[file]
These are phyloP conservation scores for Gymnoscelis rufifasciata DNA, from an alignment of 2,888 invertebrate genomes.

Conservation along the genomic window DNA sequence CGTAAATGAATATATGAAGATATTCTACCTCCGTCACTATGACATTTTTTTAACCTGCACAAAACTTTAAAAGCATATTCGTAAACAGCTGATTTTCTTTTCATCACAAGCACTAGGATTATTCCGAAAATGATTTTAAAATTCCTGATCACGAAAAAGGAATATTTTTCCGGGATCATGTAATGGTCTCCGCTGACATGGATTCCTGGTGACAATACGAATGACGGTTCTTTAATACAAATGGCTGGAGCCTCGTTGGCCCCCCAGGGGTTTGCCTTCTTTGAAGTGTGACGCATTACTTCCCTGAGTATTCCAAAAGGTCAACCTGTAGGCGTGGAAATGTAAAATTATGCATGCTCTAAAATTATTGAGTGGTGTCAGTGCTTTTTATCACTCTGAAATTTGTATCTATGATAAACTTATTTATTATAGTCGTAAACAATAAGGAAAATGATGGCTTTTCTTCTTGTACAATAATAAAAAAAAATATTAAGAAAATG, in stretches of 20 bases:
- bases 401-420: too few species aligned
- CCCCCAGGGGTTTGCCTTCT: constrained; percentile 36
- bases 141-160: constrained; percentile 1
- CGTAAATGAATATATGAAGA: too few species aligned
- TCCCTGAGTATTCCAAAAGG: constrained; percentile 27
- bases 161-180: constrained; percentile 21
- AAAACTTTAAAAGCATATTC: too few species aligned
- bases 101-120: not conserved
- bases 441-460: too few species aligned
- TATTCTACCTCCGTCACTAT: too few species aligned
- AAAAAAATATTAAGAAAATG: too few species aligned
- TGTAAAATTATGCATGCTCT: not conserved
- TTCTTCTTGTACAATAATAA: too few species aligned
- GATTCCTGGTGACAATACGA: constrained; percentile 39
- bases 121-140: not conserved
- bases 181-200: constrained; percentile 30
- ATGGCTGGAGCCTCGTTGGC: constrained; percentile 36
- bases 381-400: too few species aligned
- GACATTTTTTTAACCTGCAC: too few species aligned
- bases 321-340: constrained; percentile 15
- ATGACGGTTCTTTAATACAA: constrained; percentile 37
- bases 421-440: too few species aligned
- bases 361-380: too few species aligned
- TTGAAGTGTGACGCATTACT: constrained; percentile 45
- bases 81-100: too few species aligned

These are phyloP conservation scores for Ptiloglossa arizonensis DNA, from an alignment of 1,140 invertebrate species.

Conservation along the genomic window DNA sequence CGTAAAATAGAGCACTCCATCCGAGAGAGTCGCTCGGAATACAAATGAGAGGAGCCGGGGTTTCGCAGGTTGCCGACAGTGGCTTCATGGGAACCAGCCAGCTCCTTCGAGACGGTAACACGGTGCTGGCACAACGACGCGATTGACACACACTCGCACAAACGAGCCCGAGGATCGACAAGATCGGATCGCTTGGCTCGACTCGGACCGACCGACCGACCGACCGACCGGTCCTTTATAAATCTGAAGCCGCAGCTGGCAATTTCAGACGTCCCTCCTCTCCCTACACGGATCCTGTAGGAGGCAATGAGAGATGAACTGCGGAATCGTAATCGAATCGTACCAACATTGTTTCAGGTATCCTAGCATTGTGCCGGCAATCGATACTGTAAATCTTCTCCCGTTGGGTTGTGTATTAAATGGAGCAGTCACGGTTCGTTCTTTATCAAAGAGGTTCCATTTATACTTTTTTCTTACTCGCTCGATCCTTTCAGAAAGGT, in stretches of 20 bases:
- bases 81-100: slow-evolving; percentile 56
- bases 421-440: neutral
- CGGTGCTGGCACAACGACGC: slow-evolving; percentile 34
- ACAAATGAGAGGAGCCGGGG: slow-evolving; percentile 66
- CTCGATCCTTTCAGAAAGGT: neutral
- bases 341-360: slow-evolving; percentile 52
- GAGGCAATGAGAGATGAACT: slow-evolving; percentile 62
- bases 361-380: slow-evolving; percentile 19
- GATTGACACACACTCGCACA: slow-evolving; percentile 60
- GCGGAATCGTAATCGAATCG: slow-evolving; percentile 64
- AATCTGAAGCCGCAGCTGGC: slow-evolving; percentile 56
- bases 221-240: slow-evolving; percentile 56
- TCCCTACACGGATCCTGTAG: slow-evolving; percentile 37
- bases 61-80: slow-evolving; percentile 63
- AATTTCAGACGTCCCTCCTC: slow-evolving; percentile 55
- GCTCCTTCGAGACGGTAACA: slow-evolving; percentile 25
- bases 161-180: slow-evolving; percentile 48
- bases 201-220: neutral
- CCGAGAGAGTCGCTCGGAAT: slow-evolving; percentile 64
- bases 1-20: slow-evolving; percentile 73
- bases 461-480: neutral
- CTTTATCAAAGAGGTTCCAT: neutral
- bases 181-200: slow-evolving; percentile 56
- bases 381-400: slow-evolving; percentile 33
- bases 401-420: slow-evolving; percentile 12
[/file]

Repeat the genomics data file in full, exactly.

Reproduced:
These are phyloP conservation scores for Gymnoscelis rufifasciata DNA, from an alignment of 2,888 invertebrate genomes.

Conservation along the genomic window DNA sequence CGTAAATGAATATATGAAGATATTCTACCTCCGTCACTATGACATTTTTTTAACCTGCACAAAACTTTAAAAGCATATTCGTAAACAGCTGATTTTCTTTTCATCACAAGCACTAGGATTATTCCGAAAATGATTTTAAAATTCCTGATCACGAAAAAGGAATATTTTTCCGGGATCATGTAATGGTCTCCGCTGACATGGATTCCTGGTGACAATACGAATGACGGTTCTTTAATACAAATGGCTGGAGCCTCGTTGGCCCCCCAGGGGTTTGCCTTCTTTGAAGTGTGACGCATTACTTCCCTGAGTATTCCAAAAGGTCAACCTGTAGGCGTGGAAATGTAAAATTATGCATGCTCTAAAATTATTGAGTGGTGTCAGTGCTTTTTATCACTCTGAAATTTGTATCTATGATAAACTTATTTATTATAGTCGTAAACAATAAGGAAAATGATGGCTTTTCTTCTTGTACAATAATAAAAAAAAATATTAAGAAAATG, in stretches of 20 bases:
- bases 401-420: too few species aligned
- CCCCCAGGGGTTTGCCTTCT: constrained; percentile 36
- bases 141-160: constrained; percentile 1
- CGTAAATGAATATATGAAGA: too few species aligned
- TCCCTGAGTATTCCAAAAGG: constrained; percentile 27
- bases 161-180: constrained; percentile 21
- AAAACTTTAAAAGCATATTC: too few species aligned
- bases 101-120: not conserved
- bases 441-460: too few species aligned
- TATTCTACCTCCGTCACTAT: too few species aligned
- AAAAAAATATTAAGAAAATG: too few species aligned
- TGTAAAATTATGCATGCTCT: not conserved
- TTCTTCTTGTACAATAATAA: too few species aligned
- GATTCCTGGTGACAATACGA: constrained; percentile 39
- bases 121-140: not conserved
- bases 181-200: constrained; percentile 30
- ATGGCTGGAGCCTCGTTGGC: constrained; percentile 36
- bases 381-400: too few species aligned
- GACATTTTTTTAACCTGCAC: too few species aligned
- bases 321-340: constrained; percentile 15
- ATGACGGTTCTTTAATACAA: constrained; percentile 37
- bases 421-440: too few species aligned
- bases 361-380: too few species aligned
- TTGAAGTGTGACGCATTACT: constrained; percentile 45
- bases 81-100: too few species aligned

These are phyloP conservation scores for Ptiloglossa arizonensis DNA, from an alignment of 1,140 invertebrate species.

Conservation along the genomic window DNA sequence CGTAAAATAGAGCACTCCATCCGAGAGAGTCGCTCGGAATACAAATGAGAGGAGCCGGGGTTTCGCAGGTTGCCGACAGTGGCTTCATGGGAACCAGCCAGCTCCTTCGAGACGGTAACACGGTGCTGGCACAACGACGCGATTGACACACACTCGCACAAACGAGCCCGAGGATCGACAAGATCGGATCGCTTGGCTCGACTCGGACCGACCGACCGACCGACCGACCGGTCCTTTATAAATCTGAAGCCGCAGCTGGCAATTTCAGACGTCCCTCCTCTCCCTACACGGATCCTGTAGGAGGCAATGAGAGATGAACTGCGGAATCGTAATCGAATCGTACCAACATTGTTTCAGGTATCCTAGCATTGTGCCGGCAATCGATACTGTAAATCTTCTCCCGTTGGGTTGTGTATTAAATGGAGCAGTCACGGTTCGTTCTTTATCAAAGAGGTTCCATTTATACTTTTTTCTTACTCGCTCGATCCTTTCAGAAAGGT, in stretches of 20 bases:
- bases 81-100: slow-evolving; percentile 56
- bases 421-440: neutral
- CGGTGCTGGCACAACGACGC: slow-evolving; percentile 34
- ACAAATGAGAGGAGCCGGGG: slow-evolving; percentile 66
- CTCGATCCTTTCAGAAAGGT: neutral
- bases 341-360: slow-evolving; percentile 52
- GAGGCAATGAGAGATGAACT: slow-evolving; percentile 62
- bases 361-380: slow-evolving; percentile 19
- GATTGACACACACTCGCACA: slow-evolving; percentile 60
- GCGGAATCGTAATCGAATCG: slow-evolving; percentile 64
- AATCTGAAGCCGCAGCTGGC: slow-evolving; percentile 56
- bases 221-240: slow-evolving; percentile 56
- TCCCTACACGGATCCTGTAG: slow-evolving; percentile 37
- bases 61-80: slow-evolving; percentile 63
- AATTTCAGACGTCCCTCCTC: slow-evolving; percentile 55
- GCTCCTTCGAGACGGTAACA: slow-evolving; percentile 25
- bases 161-180: slow-evolving; percentile 48
- bases 201-220: neutral
- CCGAGAGAGTCGCTCGGAAT: slow-evolving; percentile 64
- bases 1-20: slow-evolving; percentile 73
- bases 461-480: neutral
- CTTTATCAAAGAGGTTCCAT: neutral
- bases 181-200: slow-evolving; percentile 56
- bases 381-400: slow-evolving; percentile 33
- bases 401-420: slow-evolving; percentile 12